The Terner analysis prior to the passage of SB 9, the most detailed one yet on the impact of SB 9, “finds that SB 9’s primary impact will be to unlock incrementally more units on parcels that are already financially feasible under existing law, typically through the simple subdivision of an existing structure.”

However, in contrast to fears by many homeowners: “Relatively few new single-family parcels are expected to become financially feasible for added units as a direct consequence of this bill.”

The study found that “the vast amount of single-family parcels across the state would not see any new development,” said Garcia.

That appears to be exactly what happened.

And yet you would think something else was happening when you read Elias.

He notes that several cities have “begun to fight parts of today’s state domination of land use.

“Four Los Angeles County cities – Redondo Beach, Torrance, Carson and Whittier — are seeking a court order negating the 2021 Senate Bill 9, which allows single-family homes to be replaced by as many as six units, with cities unable to nix any such project,” he writes.

He concludes, “As city councils and county boards see their constituents objecting loudly to much of this scene, it’s inevitable that other lawsuits will follow. No one can predict whether or not courts will find the state Legislature and Gov. Gavin Newsom have vastly overreached in their power grab, which is all for the sake of increased density and based on unfounded predictions by bureaucrats who answer to no one.”

And yet we have serious problems in this state, and generally not because we are producing too much housing or because housing is coming in above the objections of local communities, but rather because we don’t have enough housing that people living on the margins can afford.

Elias and other critics offer very little in the way of solutions, even as they cry that the sky is falling.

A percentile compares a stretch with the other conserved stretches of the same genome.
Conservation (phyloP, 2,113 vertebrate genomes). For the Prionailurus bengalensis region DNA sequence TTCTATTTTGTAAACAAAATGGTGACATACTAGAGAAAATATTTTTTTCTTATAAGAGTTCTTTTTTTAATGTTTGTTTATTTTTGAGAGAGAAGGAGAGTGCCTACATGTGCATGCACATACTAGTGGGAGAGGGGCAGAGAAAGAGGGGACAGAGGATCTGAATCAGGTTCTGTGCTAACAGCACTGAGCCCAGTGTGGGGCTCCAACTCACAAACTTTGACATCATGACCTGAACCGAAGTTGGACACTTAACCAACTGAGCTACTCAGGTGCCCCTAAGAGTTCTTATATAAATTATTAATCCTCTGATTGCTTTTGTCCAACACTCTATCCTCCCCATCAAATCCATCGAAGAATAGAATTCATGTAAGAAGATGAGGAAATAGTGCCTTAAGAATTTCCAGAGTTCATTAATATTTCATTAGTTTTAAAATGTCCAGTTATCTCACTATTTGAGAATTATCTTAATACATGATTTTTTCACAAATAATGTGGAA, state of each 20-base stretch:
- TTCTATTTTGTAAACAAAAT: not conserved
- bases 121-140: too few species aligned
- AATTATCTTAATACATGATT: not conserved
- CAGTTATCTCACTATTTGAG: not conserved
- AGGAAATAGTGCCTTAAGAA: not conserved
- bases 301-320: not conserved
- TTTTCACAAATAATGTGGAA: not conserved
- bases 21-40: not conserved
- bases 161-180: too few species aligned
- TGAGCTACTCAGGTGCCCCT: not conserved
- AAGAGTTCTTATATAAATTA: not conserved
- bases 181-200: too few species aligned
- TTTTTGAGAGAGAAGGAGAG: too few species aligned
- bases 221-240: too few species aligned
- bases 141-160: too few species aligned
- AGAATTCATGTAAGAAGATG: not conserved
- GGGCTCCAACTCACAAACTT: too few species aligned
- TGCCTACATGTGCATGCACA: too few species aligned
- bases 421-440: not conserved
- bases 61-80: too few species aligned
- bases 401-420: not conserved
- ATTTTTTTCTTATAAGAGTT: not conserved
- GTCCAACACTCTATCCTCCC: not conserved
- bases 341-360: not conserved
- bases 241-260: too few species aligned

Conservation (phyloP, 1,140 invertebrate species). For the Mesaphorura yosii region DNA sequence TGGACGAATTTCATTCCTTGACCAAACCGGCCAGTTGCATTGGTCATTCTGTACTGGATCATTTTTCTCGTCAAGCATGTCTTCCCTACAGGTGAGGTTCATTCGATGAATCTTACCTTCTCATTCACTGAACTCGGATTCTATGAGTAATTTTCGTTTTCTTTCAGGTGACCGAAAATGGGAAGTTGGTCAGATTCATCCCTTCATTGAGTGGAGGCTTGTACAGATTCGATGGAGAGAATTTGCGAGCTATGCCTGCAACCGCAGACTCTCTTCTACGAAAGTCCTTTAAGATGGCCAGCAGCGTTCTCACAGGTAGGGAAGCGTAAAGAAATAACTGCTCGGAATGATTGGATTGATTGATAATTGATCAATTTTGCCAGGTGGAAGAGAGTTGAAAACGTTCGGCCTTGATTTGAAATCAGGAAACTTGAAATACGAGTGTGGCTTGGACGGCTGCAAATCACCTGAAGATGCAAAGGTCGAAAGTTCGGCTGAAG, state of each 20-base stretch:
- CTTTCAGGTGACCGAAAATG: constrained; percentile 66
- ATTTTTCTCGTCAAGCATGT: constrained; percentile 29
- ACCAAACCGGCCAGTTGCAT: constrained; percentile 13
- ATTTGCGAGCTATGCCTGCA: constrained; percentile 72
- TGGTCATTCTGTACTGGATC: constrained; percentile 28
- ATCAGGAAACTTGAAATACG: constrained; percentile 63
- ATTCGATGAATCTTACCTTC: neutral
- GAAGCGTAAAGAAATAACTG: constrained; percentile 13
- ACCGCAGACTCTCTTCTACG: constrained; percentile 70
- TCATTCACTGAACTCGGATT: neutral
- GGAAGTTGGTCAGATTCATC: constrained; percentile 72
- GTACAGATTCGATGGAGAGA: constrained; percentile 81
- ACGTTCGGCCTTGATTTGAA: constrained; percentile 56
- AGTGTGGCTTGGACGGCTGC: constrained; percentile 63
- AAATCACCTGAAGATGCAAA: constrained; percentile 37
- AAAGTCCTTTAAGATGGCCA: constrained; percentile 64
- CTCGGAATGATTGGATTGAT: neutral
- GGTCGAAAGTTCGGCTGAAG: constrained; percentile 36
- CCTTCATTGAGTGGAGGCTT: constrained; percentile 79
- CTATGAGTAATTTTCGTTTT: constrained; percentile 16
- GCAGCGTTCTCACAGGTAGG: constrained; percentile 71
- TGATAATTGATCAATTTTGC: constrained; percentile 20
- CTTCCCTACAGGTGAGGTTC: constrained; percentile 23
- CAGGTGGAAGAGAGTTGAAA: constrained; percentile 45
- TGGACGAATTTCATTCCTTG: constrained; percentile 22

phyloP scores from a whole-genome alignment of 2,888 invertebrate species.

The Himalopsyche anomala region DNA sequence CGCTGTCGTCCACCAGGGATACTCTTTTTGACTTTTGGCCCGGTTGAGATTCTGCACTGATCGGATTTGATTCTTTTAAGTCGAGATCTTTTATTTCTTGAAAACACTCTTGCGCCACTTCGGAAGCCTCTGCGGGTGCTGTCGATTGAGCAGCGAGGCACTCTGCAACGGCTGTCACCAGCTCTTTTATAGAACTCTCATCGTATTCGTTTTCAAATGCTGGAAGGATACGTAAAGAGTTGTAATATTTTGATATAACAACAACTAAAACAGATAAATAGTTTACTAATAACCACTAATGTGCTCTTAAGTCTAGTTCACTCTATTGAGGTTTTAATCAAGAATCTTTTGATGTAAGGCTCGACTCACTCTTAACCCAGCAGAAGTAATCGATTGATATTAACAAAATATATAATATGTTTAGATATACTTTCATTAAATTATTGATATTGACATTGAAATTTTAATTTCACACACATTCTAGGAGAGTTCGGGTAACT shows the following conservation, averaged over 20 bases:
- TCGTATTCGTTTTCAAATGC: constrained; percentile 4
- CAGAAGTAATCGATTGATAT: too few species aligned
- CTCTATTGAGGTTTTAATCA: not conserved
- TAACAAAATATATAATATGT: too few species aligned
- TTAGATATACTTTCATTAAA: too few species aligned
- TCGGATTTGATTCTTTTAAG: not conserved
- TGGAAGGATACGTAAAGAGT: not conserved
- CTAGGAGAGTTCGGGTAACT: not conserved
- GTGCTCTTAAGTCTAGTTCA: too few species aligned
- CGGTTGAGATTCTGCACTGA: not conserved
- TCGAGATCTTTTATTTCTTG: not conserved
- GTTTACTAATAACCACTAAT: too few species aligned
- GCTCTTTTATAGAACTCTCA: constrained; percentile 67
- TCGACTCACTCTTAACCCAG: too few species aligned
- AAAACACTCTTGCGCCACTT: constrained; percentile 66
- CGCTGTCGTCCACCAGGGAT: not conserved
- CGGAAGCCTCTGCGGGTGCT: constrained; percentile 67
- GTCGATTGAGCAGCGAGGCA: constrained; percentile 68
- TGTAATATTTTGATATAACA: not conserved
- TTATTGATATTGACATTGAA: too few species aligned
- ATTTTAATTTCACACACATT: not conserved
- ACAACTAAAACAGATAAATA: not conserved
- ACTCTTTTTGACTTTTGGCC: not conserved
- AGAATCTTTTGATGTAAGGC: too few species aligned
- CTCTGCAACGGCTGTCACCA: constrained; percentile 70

About The Author

David Greenwald is the founder, editor, and executive director of the Davis Vanguard. He founded the Vanguard in 2006. David Greenwald moved to Davis in 1996 to attend Graduate School at UC Davis in Political Science. He lives in South Davis with his wife Cecilia Escamilla Greenwald and three children.

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23 Comments

  1. Ron Oertel

    The state’s population has fallen for the third year in a row.

    Meanwhile, cities have continued to approve more sprawl, and developers have continued to build.

    Pretty tough to claim that there’s a housing shortage, if comparing those two numbers over that period.

    Homeless drug addicts and/or those experiencing mental illness are not going to be helped with market-rate housing. Nor is there enough government money to put them all into their own apartments.

      1. Ron Oertel

        How is that a “bad” thing?  Folks moving to where they can afford it? (The same reason that so many moved to the Sacramento region in the first place.)

        It also causes housing prices to moderate (or drop) in the places that they leave.  This has been occurring in places like San Francisco for some time, now.

        By the way, rents are now starting to drop across California and the country, including Sacramento. This is expected to continue. (Search for “rents falling”, or “rents dropping”.)

        One wonders if the corporate landlords are becoming concerned about this (e.g., the ones that bought-up entire single family developments in recent years). I looked at one of their stock prices recently, which had gone down quite a bit over the past year or so.

        1. David Greenwald

          “How is that a “bad” thing? ”

          Basically your reasoning is circular. You say we don’t have a housing crisis because we are losing population when the loss of population is at least in part created by housing crisis.